The Man from Sudan and My First Arabic Lesson

Weary and tired, the party winds down. I share a cab with the American peace-corp couple, and listen to their stories of daily-life, and try to imagine what it would have been like to go that route. We trade Amharic tips. They compliment my speaking, they can’t believe how much I picked up in just two weeks. (I can’t believe how time has flown by…)

When I arrive at the Quara, the boy in the oversized green uniform, grins (and calls to his co-workers, two young managers to listen) as I dutifully practice our routine, “Abakah, kelf sitchen” (and somehow my tongue clicks the “k” and hisses the “tch”).

“Chigryellum” he hands me my room key.

“Amasaganalo” I convey my thanks with fake seriousness, and bow slightly. Then burst out laughing at our charade.

“It is very good! You are perfect!” the staff sing to me.

I realize then, to the side are a group of men, wrapped in flowing robes and loose pants unusual to Gondar, watching us. The one dressed in all white steps forward, “I am not from here, but they are correct. You are very good. You are perfect.”

His smile is friendly, but his manner (or maybe the all-male muscled entourage behind him)  disconcerting. Or the fact that he’s closed the distance between us and stands inches from my face. I don’t know what women in his country do. But I stand my ground. I smile serenely, “Thank you…or Amasaganalo.”

“Ama..amas…Amasaganalo” He repeats, thoughtfully. “How long have you studied this language?”

I pause, then, “Aser-arat kan…” (Letting the “k” click at the back of my mouth, extra hard)... Or 14 days.” The friendly guy at the front desk glows with pride.

The man adjusts his robes and gives me a studious look as his eyebrows raise. He speaks rapidly to one of the men behind him. He glances at me, “You understand?”

“Was that French? Je suis désolé, je ne parle un petit peu…” I smile. And my hand flies up nervously, then pretend to stifle a yawn, in preparation for my exit. I’m antsy to be on my way.

Talking to the same man for any set period of time makes me nervous, with the questions that inevitably come up. And my new game “truth, outright lie, or just refuse to answer” which all can end in complications (That and I don’t want to mistakenly encourage what I might not understand. I don’t understand this interaction.)

He tells me he’s impressed.

“A little bit at a time,” I tell him, “Just keep learning a little more, day by day.”

“I will teach you my language, Joya. Say, Shu-weya Shu-weya. It’s Arabic, it means “Slowly slowly” or as you say “bit by bit””

I dutifully repeat and smile. He continues. He’s from Sudan. They’ve driven all day (and point to the SUVs in the corridor).  He formally invites me to visit Sudan, then insists that I must visit “It is not what you might think, my country is often mis-represented. A woman as yourself would enjoy it. I will be your host, whenever you wish to come.”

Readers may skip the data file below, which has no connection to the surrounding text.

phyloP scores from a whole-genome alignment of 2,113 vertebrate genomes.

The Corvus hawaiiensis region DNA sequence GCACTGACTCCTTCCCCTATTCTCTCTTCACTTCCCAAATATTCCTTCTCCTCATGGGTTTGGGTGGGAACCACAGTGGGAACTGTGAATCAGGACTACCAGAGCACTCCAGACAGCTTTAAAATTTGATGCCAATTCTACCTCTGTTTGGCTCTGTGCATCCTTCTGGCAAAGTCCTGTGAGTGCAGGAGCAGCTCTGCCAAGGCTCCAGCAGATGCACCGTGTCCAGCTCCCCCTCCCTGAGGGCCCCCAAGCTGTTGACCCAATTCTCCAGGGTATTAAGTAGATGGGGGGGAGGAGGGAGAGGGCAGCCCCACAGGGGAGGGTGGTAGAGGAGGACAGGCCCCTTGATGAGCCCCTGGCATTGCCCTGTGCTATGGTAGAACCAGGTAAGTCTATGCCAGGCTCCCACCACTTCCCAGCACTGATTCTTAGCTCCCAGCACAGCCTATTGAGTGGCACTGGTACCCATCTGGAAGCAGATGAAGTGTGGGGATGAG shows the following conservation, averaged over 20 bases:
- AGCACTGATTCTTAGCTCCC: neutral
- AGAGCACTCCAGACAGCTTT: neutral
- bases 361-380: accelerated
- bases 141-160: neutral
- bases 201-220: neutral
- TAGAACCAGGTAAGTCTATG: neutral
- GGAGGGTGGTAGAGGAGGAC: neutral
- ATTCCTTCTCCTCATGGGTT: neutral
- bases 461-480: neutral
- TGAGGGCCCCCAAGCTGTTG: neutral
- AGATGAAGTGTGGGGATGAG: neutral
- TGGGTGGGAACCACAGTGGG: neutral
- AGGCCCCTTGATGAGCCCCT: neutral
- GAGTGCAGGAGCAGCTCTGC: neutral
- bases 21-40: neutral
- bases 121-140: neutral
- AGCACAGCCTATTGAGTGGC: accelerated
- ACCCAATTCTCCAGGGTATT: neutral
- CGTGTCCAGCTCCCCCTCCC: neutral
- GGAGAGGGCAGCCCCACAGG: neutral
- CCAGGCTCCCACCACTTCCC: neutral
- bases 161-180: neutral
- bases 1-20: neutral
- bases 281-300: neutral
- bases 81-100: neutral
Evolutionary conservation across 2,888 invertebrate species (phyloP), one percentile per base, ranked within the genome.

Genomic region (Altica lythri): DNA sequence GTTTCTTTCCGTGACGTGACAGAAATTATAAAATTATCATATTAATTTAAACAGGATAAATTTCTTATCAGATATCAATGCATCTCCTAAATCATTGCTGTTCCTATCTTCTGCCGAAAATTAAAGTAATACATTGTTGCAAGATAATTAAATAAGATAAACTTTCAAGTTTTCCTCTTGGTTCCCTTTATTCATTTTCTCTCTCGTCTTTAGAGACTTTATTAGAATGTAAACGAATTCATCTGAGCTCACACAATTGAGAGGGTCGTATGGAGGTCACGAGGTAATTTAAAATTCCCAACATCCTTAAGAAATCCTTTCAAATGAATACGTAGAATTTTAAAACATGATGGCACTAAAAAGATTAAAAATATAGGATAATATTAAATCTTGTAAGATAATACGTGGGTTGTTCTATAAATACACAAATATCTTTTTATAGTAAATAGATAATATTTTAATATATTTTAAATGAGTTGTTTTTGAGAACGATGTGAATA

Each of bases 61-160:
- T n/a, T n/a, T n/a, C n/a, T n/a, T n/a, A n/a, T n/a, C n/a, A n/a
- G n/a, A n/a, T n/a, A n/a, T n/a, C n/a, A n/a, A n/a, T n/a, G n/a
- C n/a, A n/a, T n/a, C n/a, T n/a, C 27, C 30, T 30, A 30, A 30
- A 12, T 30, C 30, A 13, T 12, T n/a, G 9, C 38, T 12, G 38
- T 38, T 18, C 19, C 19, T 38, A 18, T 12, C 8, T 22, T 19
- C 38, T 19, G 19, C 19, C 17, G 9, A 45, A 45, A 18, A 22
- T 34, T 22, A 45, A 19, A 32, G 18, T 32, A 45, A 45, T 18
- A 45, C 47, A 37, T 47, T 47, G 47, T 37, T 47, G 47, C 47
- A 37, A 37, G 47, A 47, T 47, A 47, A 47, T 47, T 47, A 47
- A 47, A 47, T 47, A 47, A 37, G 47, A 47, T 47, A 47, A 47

I use a question from the hotel staff as my cue to exit…I slip through the men, across the maze of spiraled, outdoor halls.

“It is a most gracious offer! I cannot thank you enough…” I sing over my shoulder, my heart pounding, hoping it did the right thing. Hoping I walked the line between friendly (I have no desire to risk offending others, when on my own, in a small town such as this) and conservative (I have no desire to come across as a forward, easy, party-girl from America)

Seven Olives

I have no hotel. But it’s no problem – chigreyellum — the tiny airport reception/baggage/departures room is lined with men with hotels.

I find the Seven Olives representative, and I’m herded into a packed van with the others, including an Australian consulate who’s returning to his post in South Africa, but had to see Lalibela first and two elderly British sisters.

We trade travel stories, of Uganda and gorillas, India, Petra, and lost luggage and Turkey over the duration of a long and gloriously bumpy car ride, on a road that winds past fields of corn and wispy chartreuse tef (use to make injeera). Shadowy figures in gray-brown rags tend to goats gardens. Tokuls, the traditional round stone house with a thatched roof, speed by.

We climb steadily. Higher and higher, until we’re flying along a plateau. Breathtaking views of the lush green valley, the result of record rains, then deposited at Seven Olives. A modest single row of simple rooms. The summer palace of Haile Sailasi’s.

It’s vintage 1950’s. Turquoise walls and yellow interior. I pull the cheesecloth curtains that hang limply over the window. I check my new internet modem. No signal. 1000 birr total fail. But this is the one thing I wanted to see in Ethiopia. Lalibela, the rock churches of the 13th century, carved out of solid stone, so I’m determined not to stress about work today.

Instead, I have the most amazing lunch–a delicate pasta with veggies, cooked to perfection by the European trained chef. Then, I take a nap.

Then meet the English sisters for bread and coffee on the veranda, after dropping off a pile of laundry for 14 birr. As I drink the strong brew, emerald birds land in swirls on the patio, feeding from home-made stands, as bouquets of roses twirl  in the wind, drying in the sunshine.